Make the most of your first job

Take these steps to start your career on the right foot.

Make the most of your first job

You never know where you career will take you.

Ready to start your first job? First, congratulations! The novel coronavirus pandemic has disrupted the job market in a wide range of industries, so the fact that you’ve landed a full-time job is a huge accomplishment, and it’s something worth celebrating.

Meaning, take full advantage of this opportunity to kick-start your professional development. Here are a number of steps you should take to make the most of your first job and set yourself up for a successful career.

Identify your career goals

You never know where you career will take you. Your first gig could be a great fit or it could make you second-guess your chosen field. Either way, you’ll want to create a few long-term career goals during your first job.

“A lot of times people think they know what they want to do," says Barbara Hewitt, executive director of career services at the University of Pennsylvania, "but then they find out what they don’t like to do at their first job."

Use your first job in the workforce to identify what kind of career path you want to build, and keep an open mind. If you notice you're moving in a new and unexpected direction, allow yourself to explore it rather than resist it.  

Get to know your team

You’ll want to develop strong relationships with your immediate co-workers. Getting to know the people you work with day to day will help you fit in with your team, while also helping you to establish a positive reputation. That kind of news travels fast.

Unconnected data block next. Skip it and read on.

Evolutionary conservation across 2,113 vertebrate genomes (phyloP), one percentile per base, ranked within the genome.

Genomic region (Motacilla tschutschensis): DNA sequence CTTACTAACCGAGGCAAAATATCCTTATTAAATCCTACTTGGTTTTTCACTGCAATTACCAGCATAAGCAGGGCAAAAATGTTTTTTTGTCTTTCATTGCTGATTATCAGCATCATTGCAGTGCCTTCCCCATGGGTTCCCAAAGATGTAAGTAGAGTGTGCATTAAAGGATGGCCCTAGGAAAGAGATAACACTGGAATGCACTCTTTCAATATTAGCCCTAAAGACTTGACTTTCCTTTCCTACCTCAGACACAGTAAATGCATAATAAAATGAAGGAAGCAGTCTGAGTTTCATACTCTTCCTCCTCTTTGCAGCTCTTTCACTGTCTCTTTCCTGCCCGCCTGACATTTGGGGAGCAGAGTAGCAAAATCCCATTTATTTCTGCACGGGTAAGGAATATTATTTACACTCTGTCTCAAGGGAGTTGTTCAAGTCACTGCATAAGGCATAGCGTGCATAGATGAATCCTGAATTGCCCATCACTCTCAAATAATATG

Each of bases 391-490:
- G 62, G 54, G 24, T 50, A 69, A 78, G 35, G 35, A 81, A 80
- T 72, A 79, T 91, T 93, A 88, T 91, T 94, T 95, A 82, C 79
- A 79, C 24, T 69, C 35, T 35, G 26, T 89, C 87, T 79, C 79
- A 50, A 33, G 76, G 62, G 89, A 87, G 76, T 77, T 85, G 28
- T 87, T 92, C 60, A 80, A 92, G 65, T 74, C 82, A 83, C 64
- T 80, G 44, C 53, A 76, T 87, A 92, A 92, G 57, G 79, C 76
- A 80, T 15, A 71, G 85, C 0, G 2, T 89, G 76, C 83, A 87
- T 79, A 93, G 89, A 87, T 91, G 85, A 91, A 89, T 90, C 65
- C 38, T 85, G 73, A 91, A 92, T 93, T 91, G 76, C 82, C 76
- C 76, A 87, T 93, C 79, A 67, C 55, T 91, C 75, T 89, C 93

To earn the respect of your boss and your co-workers, make sure to avoid engaging in office gossip, advises Jennifer Anderson, a career coach in Salt Lake City. “If you feel you need to get something off your chest, vent to someone outside of work,” Anderson suggests.

Expand your skill set

Your first job is your first opportunity to challenge yourself by learning skills that may be outside your comfort zone, Hewitt says. “Focus on things that you don’t know how to do that will make you a more valuable employee,” she says. Your company may provide formal training or certification courses, so take advantage of those offerings.

Also, volunteer for interesting projects, join company committees that align with your interests, and flex your networking skills.  

Find the right kind of mentor for you

Having your own personal career coach, someone to bounce ideas off of and learn from on a regular basis, is invaluable. But finding a great career mentor can be challenging.

“The worst way to find a mentor is to ask someone cold turkey, ‘Will you be my mentor?’” Rebecca Rivera, founder of www.SpeedMentoring.com, told Monster.

Your best approach: Zero in on someone at your company who has achieved the kind of career that you want to achieve, and start out with a small ask: “I’m really impressed by how far you’ve gone in your career. Would you be open to going out to lunch one day so I can hear more about your work experiences?”

Study the company’s true hierarchy

Find out who really calls the shots at your company, compared with what the organizational chart says. For example, “the employees in the finance department may have a lot more influence than workers in other sectors of the company,” Hewitt says. Once you’ve identified who the key decision makers are, focus on building relationships with those people.

Start building a catalog of your accomplishments

Keep a log of your work achievements—a “compliments file,” so to speak, that you can present to your boss before performance reviews and to employers at future job interviews. Also, make sure you update your resume on a regular basis so that it reflects your most recent career wins, says Kim Isaacs, Monster’s resume expert.

Keep growing

Once you’ve settled in at your first job, you want to make sure you continue looking for new ways to develop professionally. Not sure where to start? Join Monster for free today. As a member, you'll get career advice and useful tips sent directly to your inbox to help you grow your skill set, get the attention of upper management, angle yourself for a promotion, seek out new job offers, and so much more.